Top infosec trends in the social media spotlight this week

Google has reportedly dropped Dragonfly — a censored search engine for the Chinese market — after weeks of controversy.

Workers at Google last month joined human rights group Amnesty International in calling on the internet giant to cancel project Dragonfly, which was slammed as a “censored search engine for the Chinese market that enables state surveillance”.

Amnesty and others welcomed plans to scrap the bespoke search engine.

The decision was made against the backdrop of wider concerns about how technology can be abused by authoritarian-minded governments in China and beyond.

Another Alexa data privacy snafu cropped up last week after a German customer was sent 1,700 audio files from another user’s device in response to a subject access request.

Amazon blamed human error for what it characterised as an isolated, single case.

Alexa also experienced an outage in Europe on Christmas Day itself.

Backend servers for the digital assistant struggled to cope with demand from new users, prompting Alexa to inform some that: “Sorry, I’m having trouble understanding you right now.”

The problem persisted for around two hours before normal service was restored and users were once again able to get it to play tunes, get recipe tips, and control Christmas lights.

Some folks on social media speculated that Alexa might have been nursing something of a Christmas hangover, prescribing a strong hit of coffee.

Others mulled over the basic effectiveness of the voice assistant, compared to something either Google or Apple might have in the works.

Many UK travellers looking to make a seasonal getaway were affected by drone-based disruption at Gatwick Airport. Meanwhile, over on the other side of the Atlantic, data privacy issues arose as a worry for some airline passengers at a prominent air transport hub.

A hack against Atlanta International Airport's website led to the exposure of sensitive databases and the leak of details from 764 passports.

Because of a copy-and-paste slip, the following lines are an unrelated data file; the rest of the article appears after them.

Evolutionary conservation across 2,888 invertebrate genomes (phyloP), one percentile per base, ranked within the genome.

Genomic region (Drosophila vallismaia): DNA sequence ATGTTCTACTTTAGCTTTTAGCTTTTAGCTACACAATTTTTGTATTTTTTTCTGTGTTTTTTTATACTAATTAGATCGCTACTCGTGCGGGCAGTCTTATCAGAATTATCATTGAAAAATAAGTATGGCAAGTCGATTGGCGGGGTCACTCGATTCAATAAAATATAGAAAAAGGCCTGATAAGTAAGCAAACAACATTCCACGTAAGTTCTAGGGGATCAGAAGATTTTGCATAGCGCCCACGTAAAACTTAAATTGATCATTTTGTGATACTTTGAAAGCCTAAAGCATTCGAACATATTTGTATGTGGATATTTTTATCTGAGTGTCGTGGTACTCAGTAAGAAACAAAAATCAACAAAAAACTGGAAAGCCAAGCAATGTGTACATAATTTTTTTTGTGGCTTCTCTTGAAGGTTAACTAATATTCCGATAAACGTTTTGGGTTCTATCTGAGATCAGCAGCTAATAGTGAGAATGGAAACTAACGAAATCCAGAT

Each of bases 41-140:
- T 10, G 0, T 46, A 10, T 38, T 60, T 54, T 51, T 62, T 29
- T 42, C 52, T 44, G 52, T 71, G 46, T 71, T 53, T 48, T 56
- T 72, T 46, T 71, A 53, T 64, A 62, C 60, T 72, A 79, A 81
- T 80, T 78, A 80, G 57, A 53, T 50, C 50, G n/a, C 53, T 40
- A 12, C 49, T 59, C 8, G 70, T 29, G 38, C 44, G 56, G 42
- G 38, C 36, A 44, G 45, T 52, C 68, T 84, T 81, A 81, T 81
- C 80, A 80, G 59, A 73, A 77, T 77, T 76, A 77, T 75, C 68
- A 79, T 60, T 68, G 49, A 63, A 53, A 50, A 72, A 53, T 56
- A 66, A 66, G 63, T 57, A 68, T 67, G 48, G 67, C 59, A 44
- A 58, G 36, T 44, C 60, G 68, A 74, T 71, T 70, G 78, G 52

Hacktivist Qurlla of NewWorldHacker claimed responsibility for the attack, which was allegedly pulled off using a SQL injection attack. Qurlla claimed his group held a database of 9,000 more stolen passports in reserve. Atlanta Airport itself is yet to comment on these various claims.

The Trump administration is reportedly considering an executive order barring US companies from using telecommunications equipment made by China’s Huawei and ZTE on national security grounds.

BT recently decided to remove Huawei's equipment as it rolls out a 4G network for the police and other UK emergency services.

The switch could further delay an already-late £2.3bn project, the BBC reports. All this follows the recent arrest of Meng Wanzhou, Huawei CFO and daughter of the telecoms equipment maker’s founder, in Canada.

Social media users wondered whether the action was been taken on the assumption that Huawei was spying without much by the way of evidence, much less proof of wrongdoing.

These various developments further suggest the cyber Cold War with China is heating up.

Elsewhere, Redditors were warned to sceptical of claims from extortionists that they captured footage of would-be marks watching online smut.

The claims are the basis of a new scam doing the rounds. “No matter what you said this sub will still get flooded with clueless individuals who think they've been caught twerkin their merkin,” one Redittor wryly noted in response to the warning.

Lastly, researchers turned up a new strain of malware that takes its instructions from commands hidden in memes posted to Twitter (a form of steganography). “I too pull my instructions from internet memes,” joked programmer and video gamer Lucas Zawacki.